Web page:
A "Pacifist Run," also called a "Pacifist Challenge" is a playthrough of a game that normally involves violence and killing, but whose designers have given players the option of using non-violent strategies instead— often as a challenging alternative to the expected mode of play. Some games are designed so that players can choose to completely avoid killing and violent behavior altogether, while others provide the option to avoid only the majority of mandatory combat encounters.
|Two Worlds I: Epic Edition is an example of a "pacifist run" RPG |
Attempting "Pacifist Runs" through dangerous game worlds can be an enjoyable experience, due to the heightened challenge of narrowly escaping death at the hands of a multitude of foes and hazards. It also has a contrarian appeal in gaming situations where violence is the default
solution, since "pacifist challengers" can try to defy the status quo by
finding a way to win without using any form of violence— or at least without killing anything.
|A pacifist run mage in Eschalon Book I casting a harmless "entangle" spell on some bandits.|
There is no unifying factor among game players motivated to complete pacifist challenge runs though games, who have widely varying real-world philosophies.
Some are motivated by their personal nonviolent philosophies or a desire to have a more peaceful nonviolent gaming experience. Others see the pacifist run mainly as a strategic skill-testing exercise with no apparent philosophical or emotional attachment to minimizing violent behavior.
Others may be under pressure from outside parties, such as one pacifist gamer (featured in the Wall Street Journal's article "Videogamers Embark on Nonkilling Spree
") whose mother initially would not allow him to play any games at all unless he was strapped to a treadmill, and later exerted efforts to ban him from playing any games rated above a "T" (Teen) rating. However, after discovering that her teen son had been recording Youtube videos of himself finding nonviolent ways to win otherwise violent games without actually killing anyone, she reportedly expressed approval. Married gamers who report difficulty reaching agreement about which exact games to play with their comparatively pacifistic spouses may also find non-violent or "zero-kill" runs an advantageous compromise.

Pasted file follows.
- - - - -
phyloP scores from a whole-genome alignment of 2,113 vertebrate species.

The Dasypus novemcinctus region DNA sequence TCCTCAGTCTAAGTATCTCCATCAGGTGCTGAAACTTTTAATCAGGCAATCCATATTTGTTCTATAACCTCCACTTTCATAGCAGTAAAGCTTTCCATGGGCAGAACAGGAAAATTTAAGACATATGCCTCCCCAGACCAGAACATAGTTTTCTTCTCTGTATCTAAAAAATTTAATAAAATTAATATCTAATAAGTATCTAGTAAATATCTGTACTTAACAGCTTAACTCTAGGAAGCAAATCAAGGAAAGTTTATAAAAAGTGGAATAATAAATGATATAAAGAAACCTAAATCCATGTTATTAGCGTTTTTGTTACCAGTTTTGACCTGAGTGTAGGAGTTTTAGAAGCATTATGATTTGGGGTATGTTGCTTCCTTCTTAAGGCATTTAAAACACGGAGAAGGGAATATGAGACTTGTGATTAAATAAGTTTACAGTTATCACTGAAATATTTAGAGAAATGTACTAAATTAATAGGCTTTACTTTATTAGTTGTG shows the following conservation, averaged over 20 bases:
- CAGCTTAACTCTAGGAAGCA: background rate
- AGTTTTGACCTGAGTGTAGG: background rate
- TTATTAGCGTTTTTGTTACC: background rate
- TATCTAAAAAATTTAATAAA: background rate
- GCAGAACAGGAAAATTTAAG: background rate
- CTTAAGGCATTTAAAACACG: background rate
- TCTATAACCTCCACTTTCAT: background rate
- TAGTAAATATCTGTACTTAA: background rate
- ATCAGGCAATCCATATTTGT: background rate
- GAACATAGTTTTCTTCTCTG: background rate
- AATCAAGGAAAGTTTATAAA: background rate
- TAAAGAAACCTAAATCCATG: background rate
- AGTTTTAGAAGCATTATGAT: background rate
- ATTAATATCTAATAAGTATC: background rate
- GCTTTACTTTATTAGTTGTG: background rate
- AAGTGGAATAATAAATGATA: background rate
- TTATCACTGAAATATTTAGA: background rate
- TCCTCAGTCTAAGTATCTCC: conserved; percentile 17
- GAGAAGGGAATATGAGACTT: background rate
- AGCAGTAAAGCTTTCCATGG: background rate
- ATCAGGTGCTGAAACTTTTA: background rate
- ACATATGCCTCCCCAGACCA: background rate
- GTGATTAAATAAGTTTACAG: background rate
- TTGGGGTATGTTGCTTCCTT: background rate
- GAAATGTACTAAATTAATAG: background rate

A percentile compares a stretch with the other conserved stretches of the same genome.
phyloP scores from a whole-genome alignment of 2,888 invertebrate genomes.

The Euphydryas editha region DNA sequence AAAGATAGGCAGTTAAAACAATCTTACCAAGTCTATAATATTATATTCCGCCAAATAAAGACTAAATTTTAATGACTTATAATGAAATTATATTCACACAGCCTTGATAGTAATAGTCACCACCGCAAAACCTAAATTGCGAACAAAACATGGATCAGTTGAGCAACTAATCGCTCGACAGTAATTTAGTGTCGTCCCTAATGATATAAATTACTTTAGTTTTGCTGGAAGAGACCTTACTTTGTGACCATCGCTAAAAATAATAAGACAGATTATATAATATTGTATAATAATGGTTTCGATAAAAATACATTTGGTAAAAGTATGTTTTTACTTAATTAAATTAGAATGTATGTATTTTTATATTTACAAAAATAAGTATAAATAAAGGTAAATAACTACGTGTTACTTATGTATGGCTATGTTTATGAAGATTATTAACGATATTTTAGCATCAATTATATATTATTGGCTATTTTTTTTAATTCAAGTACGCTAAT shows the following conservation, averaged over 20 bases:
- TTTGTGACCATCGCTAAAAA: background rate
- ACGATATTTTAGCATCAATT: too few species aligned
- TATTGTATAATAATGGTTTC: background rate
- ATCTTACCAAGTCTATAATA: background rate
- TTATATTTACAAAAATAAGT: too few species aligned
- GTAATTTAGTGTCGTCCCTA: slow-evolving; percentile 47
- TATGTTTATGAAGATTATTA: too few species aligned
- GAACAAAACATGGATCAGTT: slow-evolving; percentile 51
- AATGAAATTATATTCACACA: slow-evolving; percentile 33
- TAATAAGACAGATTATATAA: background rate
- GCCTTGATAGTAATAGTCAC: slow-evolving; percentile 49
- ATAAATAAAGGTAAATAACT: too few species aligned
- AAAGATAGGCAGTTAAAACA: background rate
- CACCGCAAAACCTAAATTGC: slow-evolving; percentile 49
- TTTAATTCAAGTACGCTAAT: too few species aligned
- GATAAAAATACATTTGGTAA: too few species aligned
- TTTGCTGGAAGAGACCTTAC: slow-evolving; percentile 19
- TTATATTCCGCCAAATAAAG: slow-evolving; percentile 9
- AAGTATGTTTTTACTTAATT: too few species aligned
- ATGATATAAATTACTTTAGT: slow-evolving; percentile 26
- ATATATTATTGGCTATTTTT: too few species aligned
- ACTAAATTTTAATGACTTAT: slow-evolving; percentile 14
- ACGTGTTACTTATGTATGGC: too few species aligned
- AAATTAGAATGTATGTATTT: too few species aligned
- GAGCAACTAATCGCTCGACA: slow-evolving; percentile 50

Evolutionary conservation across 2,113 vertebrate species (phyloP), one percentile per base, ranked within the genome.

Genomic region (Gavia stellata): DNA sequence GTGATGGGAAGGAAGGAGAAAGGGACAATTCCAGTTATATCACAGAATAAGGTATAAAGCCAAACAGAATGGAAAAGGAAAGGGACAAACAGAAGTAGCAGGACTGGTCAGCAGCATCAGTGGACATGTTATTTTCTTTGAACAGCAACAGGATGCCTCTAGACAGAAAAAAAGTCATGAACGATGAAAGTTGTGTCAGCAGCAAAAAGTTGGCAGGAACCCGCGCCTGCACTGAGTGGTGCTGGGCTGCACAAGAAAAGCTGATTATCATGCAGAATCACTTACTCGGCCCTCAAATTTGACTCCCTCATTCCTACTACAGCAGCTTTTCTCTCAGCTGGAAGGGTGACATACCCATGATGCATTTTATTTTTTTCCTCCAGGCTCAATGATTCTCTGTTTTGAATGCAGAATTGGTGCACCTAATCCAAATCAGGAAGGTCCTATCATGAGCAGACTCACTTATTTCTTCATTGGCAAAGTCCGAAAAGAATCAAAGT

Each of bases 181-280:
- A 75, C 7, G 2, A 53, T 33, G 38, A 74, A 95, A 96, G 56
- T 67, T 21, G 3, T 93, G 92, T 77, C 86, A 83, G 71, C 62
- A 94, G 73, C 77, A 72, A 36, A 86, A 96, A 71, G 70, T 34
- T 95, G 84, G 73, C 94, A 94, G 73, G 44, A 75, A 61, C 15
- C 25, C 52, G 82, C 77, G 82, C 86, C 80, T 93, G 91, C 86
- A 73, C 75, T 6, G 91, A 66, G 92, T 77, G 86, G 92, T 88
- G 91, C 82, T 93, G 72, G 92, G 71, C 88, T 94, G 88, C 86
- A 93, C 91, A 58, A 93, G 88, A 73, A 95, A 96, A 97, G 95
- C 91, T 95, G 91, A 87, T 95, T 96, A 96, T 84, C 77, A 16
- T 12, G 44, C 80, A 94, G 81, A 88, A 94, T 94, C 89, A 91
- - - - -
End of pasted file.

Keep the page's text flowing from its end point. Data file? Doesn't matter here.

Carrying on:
|A merchant from Two Worlds I comments on the benefits of having purchased a large crystal specimen from the protagonist, who acquired the crystal without using violence.|
The Future of the Pacifist Run
in video games is unlikely to be phased out at any time in the
foreseeable future, but as games continue to become more sophisticated
and intense in their degree of realism, chances are excellent that the
future of the "Pacifist Run" will be a bright one:
On the demand side: Veteran gamers bored with violent gameplay already find the pacifist run a refreshing challenge, while others who would ordinarily never buy violent games for various reasons suddenly become willing to spend their money on games that reportedly include the option of a pacifist challenge run.
From the developer's point-of-view, enabling a solid pacifist run isn't necessarily going to cost much extra, since the designers have usually already done most of the work necessary to enable a pacifist-run using their existing game engines: Many of the games that come close to being winnable via a perfect "zero kill run"—yet regrettably fall short by forcing the player to make a just a few mandatory "kills"— would often need only very minor adjustments (such as adding the ability for a player to open a locked door or passage) to enable nonviolent players to win without having to kill anything.
The pacifist challenge run has also been gaining more mainstream support in recent years, sometimes in some surprising places, in which some of the more violent games on the market also give players the option to win with little or no mandatory killing.